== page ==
Predicting Medication Adherence in Youths With Severe Mental Illness

child holding pills
child holding pills
These data provide insight into the specific risk factors for nonadherence in youths with mental disorders.

Medication nonadherence rates are high in youths with severe mental illness, according to study results published in the Journal of Child and Adolescent Psychopharmacology.

Investigators conducted a systematic literature review of peer-reviewed studies assessing psychopharmacologic treatment adherence in youths aged ≤18 with a primary psychotic disorder, bipolar disorder, depression, recent suicide attempt, or psychiatric hospitalization. Researchers assessed sociodemographic factors, comorbidities, and medication regimens for predictive influence on medication adherence. Heterogeneity between study methods was mediated per subgroup analyses and meta-regression.

A total of 28 studies were identified per inclusion criteria, providing data for a total of 180,783 youths (mean age, 12.3; 45.4% women). Across the combined study populations, 543 youths had psychotic disorders, 1744 had depressive disorders, 6170 had bipolar disorders, and 172,413 had mixed psychiatric conditions. Across these patients, just 65.9% were medication-adherent. Comorbid alcohol use (P =.008), substance use (P =.020), attention-deficit/hyperactivity disorder (P =.008), and medical illness (P =.033) were each predictive of medication non-adherence. Meta-analyses also identified several interpersonal factors predicting medication adherence, including positive patient (P =.001) and family (P =.001) attitudes towards care, higher patient insight levels (P =.003), and positive clinician-patient relationships (P =.002). Sociodemographic analyses identified increased illness severity (P <.0010) as a risk factor for nonadherence. Patients adhering to psychotherapy were more likely to adhere to pharmacologic treatment (P <.001). Of note, medication type was not predictive of adherence, nor was regimen complexity. However, youths treated with medications with high adverse event profiles were at higher risk for nonadherence (P =.029).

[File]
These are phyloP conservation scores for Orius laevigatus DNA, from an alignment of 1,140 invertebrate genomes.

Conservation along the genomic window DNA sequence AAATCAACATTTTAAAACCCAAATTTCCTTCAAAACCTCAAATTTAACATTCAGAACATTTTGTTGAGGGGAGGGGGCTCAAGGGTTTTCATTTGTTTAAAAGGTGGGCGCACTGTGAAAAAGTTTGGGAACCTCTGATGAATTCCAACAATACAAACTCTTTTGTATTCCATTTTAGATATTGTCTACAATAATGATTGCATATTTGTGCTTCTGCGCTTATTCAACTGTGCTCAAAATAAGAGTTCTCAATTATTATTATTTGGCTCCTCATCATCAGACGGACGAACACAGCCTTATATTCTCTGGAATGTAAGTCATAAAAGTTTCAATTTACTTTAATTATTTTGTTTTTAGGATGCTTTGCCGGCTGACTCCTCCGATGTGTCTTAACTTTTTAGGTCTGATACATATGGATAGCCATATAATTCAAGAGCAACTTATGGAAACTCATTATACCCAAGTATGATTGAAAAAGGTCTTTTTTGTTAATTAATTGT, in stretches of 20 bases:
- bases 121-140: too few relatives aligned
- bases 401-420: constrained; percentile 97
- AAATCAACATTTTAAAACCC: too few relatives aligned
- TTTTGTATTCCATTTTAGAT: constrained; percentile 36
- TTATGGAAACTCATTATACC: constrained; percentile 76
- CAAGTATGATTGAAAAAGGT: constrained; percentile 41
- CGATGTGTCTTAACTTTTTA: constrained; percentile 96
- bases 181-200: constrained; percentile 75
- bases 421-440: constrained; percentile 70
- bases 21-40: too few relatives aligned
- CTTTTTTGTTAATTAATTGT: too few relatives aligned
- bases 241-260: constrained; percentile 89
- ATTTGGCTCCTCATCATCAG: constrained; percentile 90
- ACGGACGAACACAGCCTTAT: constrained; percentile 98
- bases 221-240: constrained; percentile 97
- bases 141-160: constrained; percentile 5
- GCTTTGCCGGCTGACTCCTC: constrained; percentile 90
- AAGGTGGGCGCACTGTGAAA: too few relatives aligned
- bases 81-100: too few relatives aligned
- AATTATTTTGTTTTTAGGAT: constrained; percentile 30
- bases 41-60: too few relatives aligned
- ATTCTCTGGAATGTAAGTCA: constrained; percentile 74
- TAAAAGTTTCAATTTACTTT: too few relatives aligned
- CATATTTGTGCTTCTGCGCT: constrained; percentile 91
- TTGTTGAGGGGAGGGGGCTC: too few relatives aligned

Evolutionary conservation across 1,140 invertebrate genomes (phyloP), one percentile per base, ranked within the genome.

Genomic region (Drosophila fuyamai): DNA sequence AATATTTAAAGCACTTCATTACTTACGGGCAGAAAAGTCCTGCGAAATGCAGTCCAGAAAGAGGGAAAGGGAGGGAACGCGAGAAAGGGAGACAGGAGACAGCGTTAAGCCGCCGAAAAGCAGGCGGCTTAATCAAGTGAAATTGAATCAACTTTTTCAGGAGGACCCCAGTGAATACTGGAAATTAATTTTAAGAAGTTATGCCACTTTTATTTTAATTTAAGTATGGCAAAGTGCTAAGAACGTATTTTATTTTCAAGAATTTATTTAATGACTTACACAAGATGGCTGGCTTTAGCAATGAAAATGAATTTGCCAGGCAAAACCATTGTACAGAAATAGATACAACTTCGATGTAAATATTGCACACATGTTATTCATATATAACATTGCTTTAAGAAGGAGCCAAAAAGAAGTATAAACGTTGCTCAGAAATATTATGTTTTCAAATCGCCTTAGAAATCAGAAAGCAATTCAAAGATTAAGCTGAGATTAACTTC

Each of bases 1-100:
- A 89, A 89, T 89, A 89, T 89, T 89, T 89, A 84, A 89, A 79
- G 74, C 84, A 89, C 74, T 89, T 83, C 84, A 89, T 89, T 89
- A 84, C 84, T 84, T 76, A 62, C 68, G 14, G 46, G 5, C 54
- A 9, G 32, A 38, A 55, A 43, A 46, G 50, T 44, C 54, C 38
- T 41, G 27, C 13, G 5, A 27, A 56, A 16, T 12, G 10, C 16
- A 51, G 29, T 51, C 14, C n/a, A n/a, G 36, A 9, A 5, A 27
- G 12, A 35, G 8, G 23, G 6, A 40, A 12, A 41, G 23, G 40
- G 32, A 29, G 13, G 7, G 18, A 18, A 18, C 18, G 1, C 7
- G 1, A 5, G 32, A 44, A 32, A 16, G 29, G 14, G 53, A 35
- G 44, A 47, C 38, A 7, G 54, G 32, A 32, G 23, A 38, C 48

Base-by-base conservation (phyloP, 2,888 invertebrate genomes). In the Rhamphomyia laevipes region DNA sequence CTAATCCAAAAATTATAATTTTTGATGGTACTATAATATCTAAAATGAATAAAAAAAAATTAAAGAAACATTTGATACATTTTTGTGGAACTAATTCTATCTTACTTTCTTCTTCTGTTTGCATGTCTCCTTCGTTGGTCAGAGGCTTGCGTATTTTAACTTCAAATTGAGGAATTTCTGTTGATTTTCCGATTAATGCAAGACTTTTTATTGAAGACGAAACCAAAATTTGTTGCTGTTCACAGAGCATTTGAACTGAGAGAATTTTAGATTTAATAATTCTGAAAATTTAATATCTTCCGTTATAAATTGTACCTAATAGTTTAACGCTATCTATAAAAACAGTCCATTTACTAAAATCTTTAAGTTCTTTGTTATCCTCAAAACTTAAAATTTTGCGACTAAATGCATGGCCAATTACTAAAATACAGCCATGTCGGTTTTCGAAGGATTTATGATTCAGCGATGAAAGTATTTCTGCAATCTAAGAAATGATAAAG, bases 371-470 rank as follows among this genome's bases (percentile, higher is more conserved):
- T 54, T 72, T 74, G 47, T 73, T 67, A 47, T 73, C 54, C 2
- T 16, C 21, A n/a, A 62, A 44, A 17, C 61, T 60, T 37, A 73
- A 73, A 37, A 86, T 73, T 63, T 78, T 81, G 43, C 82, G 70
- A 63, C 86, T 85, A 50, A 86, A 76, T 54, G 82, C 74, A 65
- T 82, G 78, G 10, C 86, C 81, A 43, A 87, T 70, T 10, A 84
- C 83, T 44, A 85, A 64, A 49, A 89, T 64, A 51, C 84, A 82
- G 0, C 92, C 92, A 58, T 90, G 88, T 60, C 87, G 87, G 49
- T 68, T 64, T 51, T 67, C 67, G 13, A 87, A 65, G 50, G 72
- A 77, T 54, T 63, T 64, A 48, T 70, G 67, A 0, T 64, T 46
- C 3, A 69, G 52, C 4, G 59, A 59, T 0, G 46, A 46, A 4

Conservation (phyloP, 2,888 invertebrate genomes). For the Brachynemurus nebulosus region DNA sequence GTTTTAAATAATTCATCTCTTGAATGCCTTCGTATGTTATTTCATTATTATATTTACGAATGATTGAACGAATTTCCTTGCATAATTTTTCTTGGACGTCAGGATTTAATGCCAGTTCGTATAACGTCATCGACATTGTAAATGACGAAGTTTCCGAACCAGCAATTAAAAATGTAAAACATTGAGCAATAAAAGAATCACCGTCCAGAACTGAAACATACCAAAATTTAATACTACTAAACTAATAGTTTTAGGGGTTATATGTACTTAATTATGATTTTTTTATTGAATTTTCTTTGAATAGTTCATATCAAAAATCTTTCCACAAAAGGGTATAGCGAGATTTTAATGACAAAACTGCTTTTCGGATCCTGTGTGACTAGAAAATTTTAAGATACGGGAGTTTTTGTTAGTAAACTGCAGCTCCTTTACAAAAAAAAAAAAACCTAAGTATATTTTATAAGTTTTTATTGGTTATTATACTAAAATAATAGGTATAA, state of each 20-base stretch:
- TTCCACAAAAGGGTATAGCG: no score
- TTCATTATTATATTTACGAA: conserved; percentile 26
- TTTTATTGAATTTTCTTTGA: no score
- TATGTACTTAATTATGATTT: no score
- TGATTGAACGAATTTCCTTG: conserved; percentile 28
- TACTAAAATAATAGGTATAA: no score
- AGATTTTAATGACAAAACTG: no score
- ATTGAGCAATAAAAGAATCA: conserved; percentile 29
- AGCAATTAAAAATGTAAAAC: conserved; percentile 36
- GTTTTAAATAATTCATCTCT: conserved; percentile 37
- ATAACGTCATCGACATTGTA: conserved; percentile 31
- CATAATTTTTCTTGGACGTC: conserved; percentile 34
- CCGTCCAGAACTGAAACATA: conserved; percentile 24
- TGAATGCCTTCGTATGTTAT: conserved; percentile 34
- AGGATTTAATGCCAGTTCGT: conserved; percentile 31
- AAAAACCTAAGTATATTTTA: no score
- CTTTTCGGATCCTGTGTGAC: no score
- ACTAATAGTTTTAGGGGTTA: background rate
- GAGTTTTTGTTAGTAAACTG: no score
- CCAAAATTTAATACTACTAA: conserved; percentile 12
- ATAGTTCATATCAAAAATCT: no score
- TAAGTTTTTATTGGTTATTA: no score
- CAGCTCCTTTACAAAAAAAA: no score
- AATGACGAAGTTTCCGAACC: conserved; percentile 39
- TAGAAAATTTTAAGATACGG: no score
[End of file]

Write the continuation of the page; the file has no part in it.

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These data provide insight into the specific risk factors for nonadherence in youths with mental disorders. Attention by clinicians to these risk profiles could increase medication uptake and adherence in vulnerable populations. 


Edgcomb JB, Zima B. Medication adherence among children and adolescents with severe mental illness: a systematic review and meta-analysis [published online July 24, 2018]. J Child Adolesc Psychopharmacol. doi:10.1089/cap.2018.0040